@rotuts I could be wrong on the $130 at costco after going through this topic here, I just remember it being heavily discounted in 2018 or 2019, I forget when exactly it was.  Eitherway, missed opportunity, now they run $280-290. 

 

Given there aren't many toaster ovens with no non-stick interiors, I may just have to break down and get a backup if this thing continues to work well.  I read in the history here how many love making chicken in it.. dunno, I might give it a go, but I have a method down with my outdoor gas grill that gives me perfect chicken and there's like no cleanup.  I will certainly try steam roasting fish, that'll be later this week, I'm accustomed to pan searing or grilling only.

 

Meantime.. what's the purpose of using steam function with rice when it's in a container that's closed?  To steam clean the container?

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@jedovaty 

 

the CSO steam cleans itself , after you set that up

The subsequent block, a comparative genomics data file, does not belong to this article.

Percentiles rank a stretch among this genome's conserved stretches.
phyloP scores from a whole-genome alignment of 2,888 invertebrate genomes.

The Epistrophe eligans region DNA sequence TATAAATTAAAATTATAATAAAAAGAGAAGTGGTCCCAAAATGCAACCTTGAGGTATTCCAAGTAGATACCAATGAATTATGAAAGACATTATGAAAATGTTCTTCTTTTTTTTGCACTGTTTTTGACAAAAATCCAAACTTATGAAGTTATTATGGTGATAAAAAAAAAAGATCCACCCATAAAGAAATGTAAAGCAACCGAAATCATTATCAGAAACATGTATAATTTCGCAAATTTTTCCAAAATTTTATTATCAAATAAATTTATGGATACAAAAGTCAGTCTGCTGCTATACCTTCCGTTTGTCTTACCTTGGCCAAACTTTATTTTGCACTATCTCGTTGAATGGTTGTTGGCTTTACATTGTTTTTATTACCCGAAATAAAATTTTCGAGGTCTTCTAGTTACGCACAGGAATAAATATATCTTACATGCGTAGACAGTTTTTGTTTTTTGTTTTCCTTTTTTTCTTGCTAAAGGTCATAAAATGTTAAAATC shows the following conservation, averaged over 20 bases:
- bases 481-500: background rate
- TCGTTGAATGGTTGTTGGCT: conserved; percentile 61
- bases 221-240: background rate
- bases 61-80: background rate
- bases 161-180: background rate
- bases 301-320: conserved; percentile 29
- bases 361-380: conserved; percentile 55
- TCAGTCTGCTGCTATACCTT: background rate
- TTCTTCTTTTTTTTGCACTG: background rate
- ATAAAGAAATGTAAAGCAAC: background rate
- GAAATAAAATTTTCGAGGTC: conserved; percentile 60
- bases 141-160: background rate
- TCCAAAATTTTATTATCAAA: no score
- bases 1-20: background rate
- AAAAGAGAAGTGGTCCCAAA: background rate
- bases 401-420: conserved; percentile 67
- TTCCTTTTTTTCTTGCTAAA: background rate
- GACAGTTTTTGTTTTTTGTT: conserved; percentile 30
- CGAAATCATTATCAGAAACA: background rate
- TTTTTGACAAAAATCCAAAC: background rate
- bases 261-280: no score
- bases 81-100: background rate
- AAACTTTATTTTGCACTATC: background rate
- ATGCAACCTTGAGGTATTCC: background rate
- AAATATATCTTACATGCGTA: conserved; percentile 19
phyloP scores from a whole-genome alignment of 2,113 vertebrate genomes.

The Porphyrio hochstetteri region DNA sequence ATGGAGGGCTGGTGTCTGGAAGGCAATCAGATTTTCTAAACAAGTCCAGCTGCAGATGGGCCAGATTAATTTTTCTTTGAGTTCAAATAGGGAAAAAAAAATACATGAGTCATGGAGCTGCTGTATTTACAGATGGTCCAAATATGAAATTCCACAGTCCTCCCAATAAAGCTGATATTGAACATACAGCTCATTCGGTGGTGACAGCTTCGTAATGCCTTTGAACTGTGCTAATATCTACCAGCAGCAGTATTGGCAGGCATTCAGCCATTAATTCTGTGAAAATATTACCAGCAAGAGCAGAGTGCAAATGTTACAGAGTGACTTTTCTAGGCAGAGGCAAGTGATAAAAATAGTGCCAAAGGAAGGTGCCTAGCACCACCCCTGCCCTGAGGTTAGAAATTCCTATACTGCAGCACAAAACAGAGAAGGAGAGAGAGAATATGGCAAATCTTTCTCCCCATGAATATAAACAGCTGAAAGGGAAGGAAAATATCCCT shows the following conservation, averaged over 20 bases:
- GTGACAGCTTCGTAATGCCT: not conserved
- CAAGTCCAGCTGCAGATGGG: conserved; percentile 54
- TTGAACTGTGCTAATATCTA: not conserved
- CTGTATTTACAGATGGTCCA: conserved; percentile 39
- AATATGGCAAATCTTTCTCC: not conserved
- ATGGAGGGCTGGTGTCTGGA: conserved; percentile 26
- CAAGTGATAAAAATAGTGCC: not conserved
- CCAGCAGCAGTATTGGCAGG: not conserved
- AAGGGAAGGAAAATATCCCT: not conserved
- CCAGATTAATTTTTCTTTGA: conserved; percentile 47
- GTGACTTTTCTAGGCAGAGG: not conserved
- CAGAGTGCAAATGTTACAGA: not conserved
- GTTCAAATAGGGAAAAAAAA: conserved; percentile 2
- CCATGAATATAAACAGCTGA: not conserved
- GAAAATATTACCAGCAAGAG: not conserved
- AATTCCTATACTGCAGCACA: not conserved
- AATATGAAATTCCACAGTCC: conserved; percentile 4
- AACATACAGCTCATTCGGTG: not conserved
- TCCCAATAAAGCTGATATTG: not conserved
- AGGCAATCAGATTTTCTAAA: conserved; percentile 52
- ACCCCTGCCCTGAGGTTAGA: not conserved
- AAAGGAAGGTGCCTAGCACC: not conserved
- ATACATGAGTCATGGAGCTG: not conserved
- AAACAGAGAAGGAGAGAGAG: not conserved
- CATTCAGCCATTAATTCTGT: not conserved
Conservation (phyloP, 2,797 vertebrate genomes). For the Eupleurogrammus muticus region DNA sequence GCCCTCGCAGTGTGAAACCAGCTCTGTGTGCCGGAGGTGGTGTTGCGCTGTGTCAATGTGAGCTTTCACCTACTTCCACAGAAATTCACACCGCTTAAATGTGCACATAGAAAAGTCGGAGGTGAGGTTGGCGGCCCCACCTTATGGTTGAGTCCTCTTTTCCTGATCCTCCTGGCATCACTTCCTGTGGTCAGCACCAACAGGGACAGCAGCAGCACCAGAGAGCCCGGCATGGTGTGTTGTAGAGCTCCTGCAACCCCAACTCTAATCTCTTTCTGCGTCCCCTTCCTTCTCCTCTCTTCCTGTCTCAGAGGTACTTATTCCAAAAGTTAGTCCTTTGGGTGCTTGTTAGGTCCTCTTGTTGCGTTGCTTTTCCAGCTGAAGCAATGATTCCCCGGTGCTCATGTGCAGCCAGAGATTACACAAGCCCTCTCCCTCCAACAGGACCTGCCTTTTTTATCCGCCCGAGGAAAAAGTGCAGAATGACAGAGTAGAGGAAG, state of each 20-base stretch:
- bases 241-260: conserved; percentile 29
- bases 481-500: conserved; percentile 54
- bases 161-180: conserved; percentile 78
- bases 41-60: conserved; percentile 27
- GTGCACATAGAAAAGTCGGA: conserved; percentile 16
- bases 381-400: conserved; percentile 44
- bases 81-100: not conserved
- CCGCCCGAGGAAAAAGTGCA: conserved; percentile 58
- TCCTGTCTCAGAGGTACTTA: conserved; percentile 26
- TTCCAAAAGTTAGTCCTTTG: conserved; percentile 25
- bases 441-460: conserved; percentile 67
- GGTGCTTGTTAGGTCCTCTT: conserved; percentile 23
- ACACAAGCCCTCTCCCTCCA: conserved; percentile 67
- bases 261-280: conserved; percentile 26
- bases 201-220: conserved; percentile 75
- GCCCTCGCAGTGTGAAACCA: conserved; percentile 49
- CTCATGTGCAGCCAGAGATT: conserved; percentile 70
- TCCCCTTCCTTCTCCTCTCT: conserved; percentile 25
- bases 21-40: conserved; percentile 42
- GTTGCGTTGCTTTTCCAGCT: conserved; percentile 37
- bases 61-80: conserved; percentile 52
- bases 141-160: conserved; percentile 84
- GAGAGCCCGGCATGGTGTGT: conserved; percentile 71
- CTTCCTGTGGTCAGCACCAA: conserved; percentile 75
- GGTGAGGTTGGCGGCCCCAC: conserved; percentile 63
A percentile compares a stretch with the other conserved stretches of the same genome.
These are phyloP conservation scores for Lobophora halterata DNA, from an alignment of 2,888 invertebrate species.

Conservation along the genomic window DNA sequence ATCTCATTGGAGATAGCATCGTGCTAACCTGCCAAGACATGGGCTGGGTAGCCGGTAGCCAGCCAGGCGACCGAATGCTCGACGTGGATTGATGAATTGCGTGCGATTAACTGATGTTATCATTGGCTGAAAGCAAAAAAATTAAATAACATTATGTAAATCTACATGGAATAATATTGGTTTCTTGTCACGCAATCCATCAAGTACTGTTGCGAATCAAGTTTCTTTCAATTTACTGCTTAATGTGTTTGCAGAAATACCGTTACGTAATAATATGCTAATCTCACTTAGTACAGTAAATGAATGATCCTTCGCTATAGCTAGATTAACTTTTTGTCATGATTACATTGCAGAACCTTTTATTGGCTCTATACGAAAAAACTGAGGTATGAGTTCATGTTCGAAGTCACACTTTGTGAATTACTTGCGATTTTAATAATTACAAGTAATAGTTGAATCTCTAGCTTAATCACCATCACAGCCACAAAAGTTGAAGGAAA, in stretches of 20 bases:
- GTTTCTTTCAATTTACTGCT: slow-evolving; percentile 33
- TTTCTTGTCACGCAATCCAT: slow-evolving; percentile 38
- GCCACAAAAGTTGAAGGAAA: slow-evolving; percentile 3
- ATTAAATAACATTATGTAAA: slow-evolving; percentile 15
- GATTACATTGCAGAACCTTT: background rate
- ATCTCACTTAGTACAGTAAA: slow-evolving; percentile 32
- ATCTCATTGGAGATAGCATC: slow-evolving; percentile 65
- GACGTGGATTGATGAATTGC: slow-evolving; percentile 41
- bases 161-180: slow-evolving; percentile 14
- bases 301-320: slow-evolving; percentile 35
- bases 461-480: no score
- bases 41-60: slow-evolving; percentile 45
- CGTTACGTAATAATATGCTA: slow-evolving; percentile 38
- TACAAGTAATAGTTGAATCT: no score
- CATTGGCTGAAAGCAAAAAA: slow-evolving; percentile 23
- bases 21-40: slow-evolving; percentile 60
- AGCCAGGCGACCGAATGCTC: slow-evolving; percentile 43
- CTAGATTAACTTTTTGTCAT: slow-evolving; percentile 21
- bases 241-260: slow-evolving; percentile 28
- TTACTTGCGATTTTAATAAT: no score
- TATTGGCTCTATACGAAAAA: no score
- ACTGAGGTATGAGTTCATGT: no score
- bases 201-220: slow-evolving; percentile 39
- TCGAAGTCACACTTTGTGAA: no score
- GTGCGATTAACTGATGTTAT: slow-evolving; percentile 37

it makes the very best toast , as its a closed system :  cent of toast 

 

still ' fresh '

 

and its not heavy , you can take it outride in the summer 

 

if its hot and humid in your are 

 

I used to do that.

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I use steam at 210 degrees F for 25 minutes to cook Thai Rice.  I soak it for about five hours, drain it and spread it up on the tray lined with lightly oiled parchment to keep it from sticking.  No cover.  It makes very sticky rice.  Easy clean up and steaming for that long cleaned the oven too.

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2 minutes ago, Okanagancook said:

I use steam at 210 degrees F for 25 minutes to cook Thai Rice.  I soak it for about five hours, drain it and spread it up on the tray lined with lightly oiled parchment to keep it from sticking.  No cover.  It makes very sticky rice.  Easy clean up and steaming for that long cleaned the oven too.